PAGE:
PETER: I can do better than that. If you go to you will find a sample chapter available for free online and if you use your browser search engine you will no doubt find a good many more reactions and attitudes to the book, both positive and negative.

The only reason I found issues such as this important was when I found myself stirred to anger or overcome by gloom by what the so-called experts were saying. Then it became obvious that I needed to dig into the matter a bit, not to become an expert per se but to make sense of the issue – to sort out belief from fact, myth from reality, learning from experience and passion from sensibility.

The reason I posted the recommendation is that the book is an excellent primer for anyone who finds themselves wasting this moment of being alive by being angry or sad about what the environmentalists are saying ... and wants to become free of these feelings.


PETER: I do acknowledge that it takes a bit of gall to question the revered and famed experts of humanity, but if you want to become actually free of human condition this is what needs to be done.

RESPONDENT: It appears to me that you may mistake expertise for specialism. (Atomica def) ‘Specialism: Concentration of one’s efforts in a given occupation or field of study. A field of specialization’. When I use the term expert I mean someone who has the expertise ‘Expert A person with a high degree of skill in or knowledge of a certain subject. The highest grade that can be achieved in marksmanship. Having, involving, or demonstrating great skill, dexterity, or knowledge as the result of experience or training.’ Iow, one can study a lifelong in a certain field without ever becoming an expert yet one hardly can be denied to be a specialist.

As to [Only genuine ‘experts’ will be able to act on the facts in such a way that the workout can be called beneficial, iow, that’s where actualism comes in – an environmental team will at least need to be able to acknowledge the sensibility of the ‘HAIETMOBA’ sequence and willingness to test the vitality of it.] I rephrase: [Only genuine ‘experts’ will be able to act on the facts in such a way that the workout can be called beneficial] leaving it up to anyone for him/herself as to decide what is to be called ‘genuine’ experts with regard to environmental issues.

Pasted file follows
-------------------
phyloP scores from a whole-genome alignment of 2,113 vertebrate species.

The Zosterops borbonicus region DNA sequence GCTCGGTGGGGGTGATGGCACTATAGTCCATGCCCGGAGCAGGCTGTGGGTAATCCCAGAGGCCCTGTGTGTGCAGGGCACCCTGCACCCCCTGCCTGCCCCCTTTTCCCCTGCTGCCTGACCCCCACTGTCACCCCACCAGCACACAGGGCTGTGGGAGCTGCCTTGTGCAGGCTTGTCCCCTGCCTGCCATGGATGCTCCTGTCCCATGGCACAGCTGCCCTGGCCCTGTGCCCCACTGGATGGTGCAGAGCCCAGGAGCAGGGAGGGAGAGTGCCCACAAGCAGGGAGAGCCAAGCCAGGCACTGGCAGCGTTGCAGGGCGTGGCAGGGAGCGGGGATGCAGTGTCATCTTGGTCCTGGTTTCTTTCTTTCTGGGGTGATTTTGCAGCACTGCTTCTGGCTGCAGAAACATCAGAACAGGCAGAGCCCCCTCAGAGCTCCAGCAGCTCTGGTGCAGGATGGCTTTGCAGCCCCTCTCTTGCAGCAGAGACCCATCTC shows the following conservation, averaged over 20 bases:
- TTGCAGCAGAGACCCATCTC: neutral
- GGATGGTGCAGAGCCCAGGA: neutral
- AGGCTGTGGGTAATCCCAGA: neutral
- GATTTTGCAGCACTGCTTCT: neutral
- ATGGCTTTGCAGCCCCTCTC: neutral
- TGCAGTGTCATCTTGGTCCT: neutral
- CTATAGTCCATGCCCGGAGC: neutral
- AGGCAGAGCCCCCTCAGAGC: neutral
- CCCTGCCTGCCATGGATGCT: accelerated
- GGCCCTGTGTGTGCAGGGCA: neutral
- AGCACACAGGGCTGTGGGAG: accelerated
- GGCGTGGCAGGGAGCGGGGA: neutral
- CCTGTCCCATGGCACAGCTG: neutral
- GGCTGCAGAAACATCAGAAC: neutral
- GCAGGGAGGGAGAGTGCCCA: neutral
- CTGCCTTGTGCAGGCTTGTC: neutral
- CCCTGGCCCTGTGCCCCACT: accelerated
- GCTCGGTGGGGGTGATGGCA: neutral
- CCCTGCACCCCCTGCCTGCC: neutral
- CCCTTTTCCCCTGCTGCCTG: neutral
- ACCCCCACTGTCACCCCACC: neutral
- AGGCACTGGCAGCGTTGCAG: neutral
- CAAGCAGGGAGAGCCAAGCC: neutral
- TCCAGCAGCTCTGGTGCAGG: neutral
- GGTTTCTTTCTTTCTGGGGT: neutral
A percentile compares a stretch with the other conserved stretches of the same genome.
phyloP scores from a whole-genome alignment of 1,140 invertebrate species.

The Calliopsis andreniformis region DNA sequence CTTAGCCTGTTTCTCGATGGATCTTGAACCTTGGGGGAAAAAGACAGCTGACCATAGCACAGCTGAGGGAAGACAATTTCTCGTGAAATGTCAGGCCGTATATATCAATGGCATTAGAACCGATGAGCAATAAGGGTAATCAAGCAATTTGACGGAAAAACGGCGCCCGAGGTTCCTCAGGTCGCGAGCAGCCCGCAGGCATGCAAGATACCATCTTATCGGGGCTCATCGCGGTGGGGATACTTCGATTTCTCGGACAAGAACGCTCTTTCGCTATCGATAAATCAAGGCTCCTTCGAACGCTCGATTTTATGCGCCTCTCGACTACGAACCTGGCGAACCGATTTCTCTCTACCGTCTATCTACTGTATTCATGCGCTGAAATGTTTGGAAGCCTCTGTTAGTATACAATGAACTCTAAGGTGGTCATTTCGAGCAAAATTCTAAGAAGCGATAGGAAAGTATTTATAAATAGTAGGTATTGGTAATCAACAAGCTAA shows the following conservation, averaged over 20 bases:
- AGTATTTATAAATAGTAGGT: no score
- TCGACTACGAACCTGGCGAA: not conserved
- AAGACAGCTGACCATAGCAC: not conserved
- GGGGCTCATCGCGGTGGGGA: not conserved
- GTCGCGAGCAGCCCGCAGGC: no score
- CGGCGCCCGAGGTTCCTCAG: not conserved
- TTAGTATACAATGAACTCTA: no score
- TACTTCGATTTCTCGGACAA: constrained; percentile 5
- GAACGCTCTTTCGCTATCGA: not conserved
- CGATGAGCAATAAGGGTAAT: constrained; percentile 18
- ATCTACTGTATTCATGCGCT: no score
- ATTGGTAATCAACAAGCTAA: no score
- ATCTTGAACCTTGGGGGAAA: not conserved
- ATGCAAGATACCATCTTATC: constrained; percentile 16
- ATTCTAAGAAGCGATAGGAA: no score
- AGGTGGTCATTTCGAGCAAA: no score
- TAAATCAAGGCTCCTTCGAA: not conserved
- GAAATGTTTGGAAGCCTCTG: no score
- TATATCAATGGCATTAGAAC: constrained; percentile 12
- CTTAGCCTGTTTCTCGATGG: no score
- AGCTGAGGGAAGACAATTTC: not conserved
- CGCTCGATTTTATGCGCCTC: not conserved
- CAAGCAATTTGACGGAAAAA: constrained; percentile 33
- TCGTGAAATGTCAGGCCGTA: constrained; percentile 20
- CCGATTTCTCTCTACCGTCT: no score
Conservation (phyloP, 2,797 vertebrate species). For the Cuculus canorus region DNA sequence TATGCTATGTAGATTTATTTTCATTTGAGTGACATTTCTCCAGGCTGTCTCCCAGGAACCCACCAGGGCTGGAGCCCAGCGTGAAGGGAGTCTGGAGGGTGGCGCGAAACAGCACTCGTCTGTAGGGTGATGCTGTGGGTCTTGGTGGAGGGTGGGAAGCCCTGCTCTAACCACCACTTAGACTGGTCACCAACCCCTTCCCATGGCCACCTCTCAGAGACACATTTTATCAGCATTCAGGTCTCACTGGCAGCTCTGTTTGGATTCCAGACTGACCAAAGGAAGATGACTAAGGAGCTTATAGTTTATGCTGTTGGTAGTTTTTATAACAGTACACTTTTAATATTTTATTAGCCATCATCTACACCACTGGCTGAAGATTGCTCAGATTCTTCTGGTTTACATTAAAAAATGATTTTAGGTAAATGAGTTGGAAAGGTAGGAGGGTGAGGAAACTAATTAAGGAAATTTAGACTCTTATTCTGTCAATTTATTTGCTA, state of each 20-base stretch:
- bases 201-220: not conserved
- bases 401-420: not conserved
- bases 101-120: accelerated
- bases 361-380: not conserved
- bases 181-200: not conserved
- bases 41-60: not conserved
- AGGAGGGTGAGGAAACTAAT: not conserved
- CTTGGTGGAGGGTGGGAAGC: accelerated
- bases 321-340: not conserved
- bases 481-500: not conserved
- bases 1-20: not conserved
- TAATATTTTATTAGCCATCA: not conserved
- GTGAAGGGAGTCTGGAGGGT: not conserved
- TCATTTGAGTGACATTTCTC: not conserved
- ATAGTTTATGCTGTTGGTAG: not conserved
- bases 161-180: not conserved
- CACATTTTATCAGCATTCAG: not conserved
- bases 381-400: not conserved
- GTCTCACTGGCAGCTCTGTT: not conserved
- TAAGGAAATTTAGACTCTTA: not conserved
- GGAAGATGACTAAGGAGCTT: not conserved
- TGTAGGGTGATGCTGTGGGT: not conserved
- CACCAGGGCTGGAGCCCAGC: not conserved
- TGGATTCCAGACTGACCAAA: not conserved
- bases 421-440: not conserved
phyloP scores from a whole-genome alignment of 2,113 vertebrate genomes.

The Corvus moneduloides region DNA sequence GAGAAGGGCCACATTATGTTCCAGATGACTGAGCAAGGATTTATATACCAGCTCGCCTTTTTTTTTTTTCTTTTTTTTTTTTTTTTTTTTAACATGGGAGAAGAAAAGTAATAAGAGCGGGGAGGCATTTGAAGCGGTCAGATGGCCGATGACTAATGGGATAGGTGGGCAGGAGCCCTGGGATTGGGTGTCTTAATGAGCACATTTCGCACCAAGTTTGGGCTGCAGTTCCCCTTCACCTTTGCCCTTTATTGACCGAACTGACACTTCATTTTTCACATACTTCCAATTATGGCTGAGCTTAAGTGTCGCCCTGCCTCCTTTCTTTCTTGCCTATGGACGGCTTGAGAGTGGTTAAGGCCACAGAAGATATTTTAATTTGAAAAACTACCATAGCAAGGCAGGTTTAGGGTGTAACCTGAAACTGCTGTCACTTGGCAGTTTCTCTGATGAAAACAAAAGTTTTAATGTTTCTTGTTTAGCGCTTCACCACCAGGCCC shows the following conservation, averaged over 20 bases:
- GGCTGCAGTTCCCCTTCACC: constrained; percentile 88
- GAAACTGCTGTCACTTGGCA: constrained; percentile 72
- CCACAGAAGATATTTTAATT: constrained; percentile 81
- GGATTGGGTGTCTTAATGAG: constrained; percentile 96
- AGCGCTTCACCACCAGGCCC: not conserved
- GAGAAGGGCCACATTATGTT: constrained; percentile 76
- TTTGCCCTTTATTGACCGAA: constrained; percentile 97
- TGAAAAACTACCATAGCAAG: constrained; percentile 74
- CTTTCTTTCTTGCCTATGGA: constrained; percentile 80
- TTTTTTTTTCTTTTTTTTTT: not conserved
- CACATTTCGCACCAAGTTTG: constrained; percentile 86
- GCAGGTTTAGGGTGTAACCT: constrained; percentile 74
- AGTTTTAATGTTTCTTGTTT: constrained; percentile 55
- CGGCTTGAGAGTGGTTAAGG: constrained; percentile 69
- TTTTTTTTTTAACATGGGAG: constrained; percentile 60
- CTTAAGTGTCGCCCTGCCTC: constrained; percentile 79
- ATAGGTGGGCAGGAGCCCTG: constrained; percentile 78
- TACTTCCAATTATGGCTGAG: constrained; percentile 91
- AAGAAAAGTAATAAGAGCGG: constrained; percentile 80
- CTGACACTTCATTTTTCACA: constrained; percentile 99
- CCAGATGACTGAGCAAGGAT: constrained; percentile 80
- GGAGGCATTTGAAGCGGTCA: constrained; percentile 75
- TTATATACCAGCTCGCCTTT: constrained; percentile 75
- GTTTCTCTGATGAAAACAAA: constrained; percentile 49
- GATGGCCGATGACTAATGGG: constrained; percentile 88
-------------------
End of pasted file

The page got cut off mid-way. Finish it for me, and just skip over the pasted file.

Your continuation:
PETER: Which only means that you not only need to decide who to believe but you also have to determine whether the person you believe is merely a specialist in the field or is a ‘genuine’ expert in the field. The way most people do this is to believe he or she who is most famous or he or she who has the most letters after their name, i.e. the most book learning. Which means you are back to following the herd, flipping a coin or following your gut feelings – back taking sides in one of the many conflicts that rage within the human condition.

I recognize that it is hard work to investigate your beliefs and that it is much easier to stay who you think and feel you are. It may not be satisfactory but at least it is familiar. It certainly is not freedom but then you can always take up a cause and blame someone else for keeping you from being free. The other traditional alternative is to dissociate from the battles in the world by feeling self-righteous as in ‘above it all’ but this hypocrisy didn’t sit at all well with me.

I remember the first time I really ‘got it’ about the role that beliefs play in making ‘me’ as a social identity. The following is an excerpt from my journal describing the event –

[Peter]: ... ‘The last time I met my older son was interesting, as I was able to see quite clearly that here was a young adult with little experience in life, and yet he was so opinionated. He was mostly repeating what he had heard from others and he took it to be true – actual. Given that some of his opinions and values were really my past beliefs, I was able to see – quite shockingly – that ‘who’ we think we are consists of nothing more than the opinions and beliefs of others. I thought then of how I had been at that age – trying to make sense of life and grabbing on to anything that seemed to make sense or had appeal. So what ‘I’ was made up of as a social identity was nothing more than the opinions and beliefs of others – my father’s and those of my father’s generation, which in turn came from their fathers, and so on, back into the dim dark ages of the cave-men and cave-women.